Not the Messiah

Not the Messiah (He's a Very Naughty Boy): A Comic Oratorio based on Monty Python's Life of Brian
Libretto by Eric Idle and Music by John Du Prez
The Collegiate Chorale and Orchestra of St. Luke's/Ted Sperling
Carnegie Hall, December 15-16, 2014

Not the Messiah was superb (albeit with minor overtones of shtick). But what else to expect from Monty Python alumnus Eric Idle, and John Du Prez, one of the composers of Spamalot and composer of the soundtrack for Python's swan song film, The Meaning of Life. This was truly an evening of whimsy on a grand, grand scale, with an excellent full orchestra playing wonderful arrangements, a chorus of one hundred-or-so voices, four outstanding soloists, and of course Eric Idle (who at this stage of his long career possesses whimsy-imprinted DNA). Read more »

The Last Ship with Sting

Sting has come to Broadway, as both composer of the new musical The Last Ship and, more recently, in an effort to improve the show's struggling box office numbers, one of its stars onstage. The show itself, while having some book and story flaws, ultimately emerges as an engrossing, touching musical, with an impressive and melodic score that serves the story and the characters. It is an often stirring tribute to the human spirit.

The musical, inspired by Sting's own experiences growing up, takes place in the streets and shipyard of Wallsend, in the northeast end of England. The town and its residents are having problems, as the shipyard has been closed down. For reasons that don't entirely make sense, the residents are inspired to build one last ship. The Last Ship deals with familiar themes: father/son relationships, an economically depressed town, the lure of the sea, and the idea of a community; these are real people whom the audience can care about, and the results are sincere, earnest, gritty, and noble.

Sting himself is a commanding presence as Jackie White, the shipyard foreman. His character is not the lead, but Sting makes the most of it and shows his theatrical skills. The lead character is Gideon Fletcher, who left his home town at the age of fifteen to go to sea and escape the town, then returns fifteen years later. Gideon had issues with his father, and also left behind a young girlfriend, Meg, who he still loves. Michael Esper, who plays Gideon, was out the night I saw the show, but his understudy, Jeremy Woodard, was excellent. Rachel Tucker is glowing as the now grown up woman he left behind; Fred Applegate provides some comic relief and a twinkle in his eye as the local priest, while Collin Kelly Sordelet is impressive as Tucker's teenage son. Read more »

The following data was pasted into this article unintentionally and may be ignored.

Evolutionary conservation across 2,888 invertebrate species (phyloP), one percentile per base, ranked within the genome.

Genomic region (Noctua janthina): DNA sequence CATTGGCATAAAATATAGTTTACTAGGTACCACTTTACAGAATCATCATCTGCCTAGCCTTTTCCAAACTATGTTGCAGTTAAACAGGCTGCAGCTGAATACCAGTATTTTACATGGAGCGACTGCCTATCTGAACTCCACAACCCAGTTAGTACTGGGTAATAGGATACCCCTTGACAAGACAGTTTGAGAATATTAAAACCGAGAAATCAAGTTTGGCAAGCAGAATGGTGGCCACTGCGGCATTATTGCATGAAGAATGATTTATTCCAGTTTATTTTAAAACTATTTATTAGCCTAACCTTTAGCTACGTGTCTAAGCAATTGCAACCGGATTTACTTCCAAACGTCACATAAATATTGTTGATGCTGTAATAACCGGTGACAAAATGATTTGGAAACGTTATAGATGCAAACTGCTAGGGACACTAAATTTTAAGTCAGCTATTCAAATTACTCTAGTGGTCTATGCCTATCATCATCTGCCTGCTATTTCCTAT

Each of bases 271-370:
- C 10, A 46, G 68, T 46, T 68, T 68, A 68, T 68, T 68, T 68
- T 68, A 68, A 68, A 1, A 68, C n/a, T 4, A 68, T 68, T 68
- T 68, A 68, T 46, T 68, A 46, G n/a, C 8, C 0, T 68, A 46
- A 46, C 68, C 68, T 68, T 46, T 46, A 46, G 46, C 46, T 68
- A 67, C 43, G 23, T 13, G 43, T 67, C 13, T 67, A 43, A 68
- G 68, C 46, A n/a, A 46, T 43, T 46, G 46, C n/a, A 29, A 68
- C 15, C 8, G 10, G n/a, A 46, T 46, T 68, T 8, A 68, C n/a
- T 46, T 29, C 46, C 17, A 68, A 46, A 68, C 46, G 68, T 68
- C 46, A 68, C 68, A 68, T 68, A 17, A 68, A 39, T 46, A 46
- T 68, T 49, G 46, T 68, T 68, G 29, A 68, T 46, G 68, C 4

Fantastic Voyage

Francesco Clemente: Inspired by India
The Rubin Museum of Art
Through February 2, 2015
 
Two Tents
Mary Boone Gallery
Through December 20, 2014

The original impulse in my life as an artist was to write and to break from writing into image.... Art is the last oral tradition alive in the West. - Francesco Clemente Read more »

An Interview with John Mendelsohn

I first came to know Kook Projects from curator Soojung Hyun, who asked me to participate in their inaugural show Kooky Cutters: Redefined Realities. What I find particularly intriguing about this gallery space, besides being new and not in your typical art district, is its discreetness. Founded and directed by Kate Kook and co-founded by its curator, WooJae Chung, Kook Projects stands as one of the more unorthodox spaces in New York City, as it has no street visibility. For their openings, this nicely converted ground floor apartment directs its visitors to enter through an iron-gated service entrance, down a set of stairs, and past the building’s recycling area to an alleyway that leads to a fenced-in courtyard and interior spaces.  Read more »

Quote of the Week: Scott Rudin

"If you're going to spend two or three years of your life working on something, you've got to be making the kind of movie that discusses and influences the culture and is engaged in the world you're living in."